During the period studied the mean air temperature was over 25,7° C, ranging between 14 °C to 36 °C. Total rainfall in this period was 426 mm. The unpredictability of rainfall, its frequency, and the small drainage basin area determined the temporary nature of the Taperoá river. During the dry period some surface water remained in pools which usually have subsurface connectivity during the beginning of the dry phase.

In 1996 the Taperoá river was characterized by two different hydrological phases: (1) the wet phase, with a continuous 3-month surface water flow and (2) the dry phase, when surface flow ceased and some isolated pools remained in the main channel (tab. I). During the wet phase the river presented two spates in surface water flow. The first spate (discharge = 7.00 m3/s) iniciated the wet phase (March 06) and the second one (discharge = 1.21 m3/s) occurred in the middle of the wet phase (April 19) (tab. I). During the dry phase one of the pools studied did not dry up. This pool presented about 600 m2 in area and 3 m depth at the deepest point.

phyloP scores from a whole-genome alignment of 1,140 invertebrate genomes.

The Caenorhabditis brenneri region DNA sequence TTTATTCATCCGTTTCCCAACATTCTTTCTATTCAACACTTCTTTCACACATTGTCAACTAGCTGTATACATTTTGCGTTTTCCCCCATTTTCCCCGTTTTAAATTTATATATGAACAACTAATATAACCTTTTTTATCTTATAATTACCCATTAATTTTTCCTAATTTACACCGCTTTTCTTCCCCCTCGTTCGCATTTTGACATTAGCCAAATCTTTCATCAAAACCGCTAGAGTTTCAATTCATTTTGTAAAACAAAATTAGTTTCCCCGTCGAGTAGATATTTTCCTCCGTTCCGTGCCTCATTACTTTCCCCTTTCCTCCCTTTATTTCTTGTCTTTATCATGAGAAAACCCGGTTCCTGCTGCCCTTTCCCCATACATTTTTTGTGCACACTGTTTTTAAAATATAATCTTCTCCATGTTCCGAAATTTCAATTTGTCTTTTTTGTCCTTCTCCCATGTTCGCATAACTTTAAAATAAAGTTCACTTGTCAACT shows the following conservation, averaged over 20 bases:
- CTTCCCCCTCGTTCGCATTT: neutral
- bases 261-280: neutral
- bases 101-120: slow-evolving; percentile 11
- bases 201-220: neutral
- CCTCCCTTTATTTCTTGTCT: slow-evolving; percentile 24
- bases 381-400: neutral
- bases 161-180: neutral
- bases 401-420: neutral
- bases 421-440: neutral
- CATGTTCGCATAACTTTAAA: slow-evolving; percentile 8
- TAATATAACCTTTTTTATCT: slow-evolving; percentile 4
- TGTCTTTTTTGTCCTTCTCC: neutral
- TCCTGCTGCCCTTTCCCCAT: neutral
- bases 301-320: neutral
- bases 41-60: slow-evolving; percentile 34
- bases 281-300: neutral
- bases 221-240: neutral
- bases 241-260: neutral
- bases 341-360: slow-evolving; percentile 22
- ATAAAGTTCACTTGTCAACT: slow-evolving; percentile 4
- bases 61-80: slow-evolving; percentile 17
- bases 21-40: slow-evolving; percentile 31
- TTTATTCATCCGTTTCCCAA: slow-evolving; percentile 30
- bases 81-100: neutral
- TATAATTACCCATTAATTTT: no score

During the 1996 hydrological cycle, 789 individuals of 16 species and 9 families were collected (S = 0.846) (tab. II). Species richness did not present a significant variation between wet and dry phases (Mann-Whitney U = 12.0; CV = 0.401). Otherwise, this feature presented low oscillation at the beginning of the wet phase (CV = 0.310). The highest values of richness were found during the second spate and at the end of the wet phase a decrease in richness was observed (fig. 2). At the beginning of the dry phase, richness values increased progressively, dropping down at the end of this phase (CV = 0.646).